Uncensored AI art model poses ethical questions

Uncensored AI art model poses ethical questions – The first week of the release of a new open-source AI image generator capable of creating photorealistic images from any text input was met with astoundingly rapid adoption. Art generation services such as Artbreeder, Pixelz.ai, and others are using Stability AI’s Stable Diffusion, a high-fidelity algorithm that can be executed on standard consumer hardware. However, due to the unfiltered nature of the concept, not every usage has been entirely ethical.

The majority of use cases have proven legitimate. NovelAI, for instance, has been experimenting with Stable Diffusion to make artwork that may accompany the user-generated AI-generated tales made on its platform. Midjourney has released a beta version that utilizes Stable Diffusion to improve photorealism.

However, Stable Diffusion has also been used for less desirable objectives. Several posts on the notorious online forum 4chan, where the model leaked early, are devoted to AI-generated artwork of naked celebrities and other sorts of produced erotica.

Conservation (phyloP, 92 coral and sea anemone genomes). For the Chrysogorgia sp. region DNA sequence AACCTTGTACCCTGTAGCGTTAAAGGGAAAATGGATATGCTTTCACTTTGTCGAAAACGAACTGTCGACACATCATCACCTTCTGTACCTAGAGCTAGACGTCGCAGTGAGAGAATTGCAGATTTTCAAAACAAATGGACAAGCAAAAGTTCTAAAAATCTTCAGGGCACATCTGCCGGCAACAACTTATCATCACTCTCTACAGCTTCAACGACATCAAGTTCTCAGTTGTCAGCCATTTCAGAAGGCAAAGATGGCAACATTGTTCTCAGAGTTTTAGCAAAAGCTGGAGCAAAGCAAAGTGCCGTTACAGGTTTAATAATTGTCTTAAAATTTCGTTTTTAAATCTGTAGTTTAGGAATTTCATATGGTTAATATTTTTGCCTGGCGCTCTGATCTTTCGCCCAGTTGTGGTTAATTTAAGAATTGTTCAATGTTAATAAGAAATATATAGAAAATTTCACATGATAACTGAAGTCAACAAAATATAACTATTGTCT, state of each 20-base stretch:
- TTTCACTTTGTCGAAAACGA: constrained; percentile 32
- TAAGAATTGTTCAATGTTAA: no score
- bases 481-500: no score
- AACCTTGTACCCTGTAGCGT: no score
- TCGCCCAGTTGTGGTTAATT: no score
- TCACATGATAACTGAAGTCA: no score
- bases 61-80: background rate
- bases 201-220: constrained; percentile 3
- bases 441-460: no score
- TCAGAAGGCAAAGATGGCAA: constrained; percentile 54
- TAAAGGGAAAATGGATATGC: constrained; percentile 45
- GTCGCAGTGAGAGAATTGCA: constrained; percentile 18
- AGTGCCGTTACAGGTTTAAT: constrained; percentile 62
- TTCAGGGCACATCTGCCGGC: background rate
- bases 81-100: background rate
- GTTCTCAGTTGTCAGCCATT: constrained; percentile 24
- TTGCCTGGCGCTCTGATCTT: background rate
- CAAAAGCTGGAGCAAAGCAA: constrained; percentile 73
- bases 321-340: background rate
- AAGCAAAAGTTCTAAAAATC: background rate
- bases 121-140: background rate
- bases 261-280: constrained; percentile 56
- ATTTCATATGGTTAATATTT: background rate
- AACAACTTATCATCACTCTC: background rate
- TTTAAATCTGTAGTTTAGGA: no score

The CEO of Stability AI, Emad Mostaque, described the model’s breach on 4chan as “unfortunate” and emphasized that the business was working with “top ethicists and technologies” on safety and other processes around responsible distribution. One of these strategies is Safety Classifier, an adaptable AI tool included in the Stable Diffusion software suite that aims to recognize and block unpleasant or undesired pictures.

Stable Diffusion is a really novel concept. Other AI art-generating systems, such as OpenAI’s DALL-E 2, have added severe sexual content controls. (The license for the open source Stable Diffusion bans specific uses, such as the exploitation of children, although the concept itself is technically unrestricted.) Moreover, unlike Stable Diffusion, many lack the capacity to make artwork of public persons. The combination of these two skills might be dangerous, enabling unscrupulous actors to generate pornographic “deepfakes” that, in the worst-case scenario, could prolong abuse or falsely incriminate someone in a crime.

Unfortunately, women are by far the more likely to be affected by this. A 2019 research indicated that among the 90% to 95% of non-consensual deepfakes, almost 90% are of women. Ravit Dotan, an AI ethicist at the University of California, Berkeley, believes this portends badly for the future of these AI systems.

Dotan told TechCrunch via email, “I worry about further repercussions of synthetic representations of unlawful stuff, namely that it would intensify the shown illicit actions.” “For instance, would synthetic child [exploitation] enhance the occurrence of genuine child [exploitation]? Will the number of pedophile assaults increase?”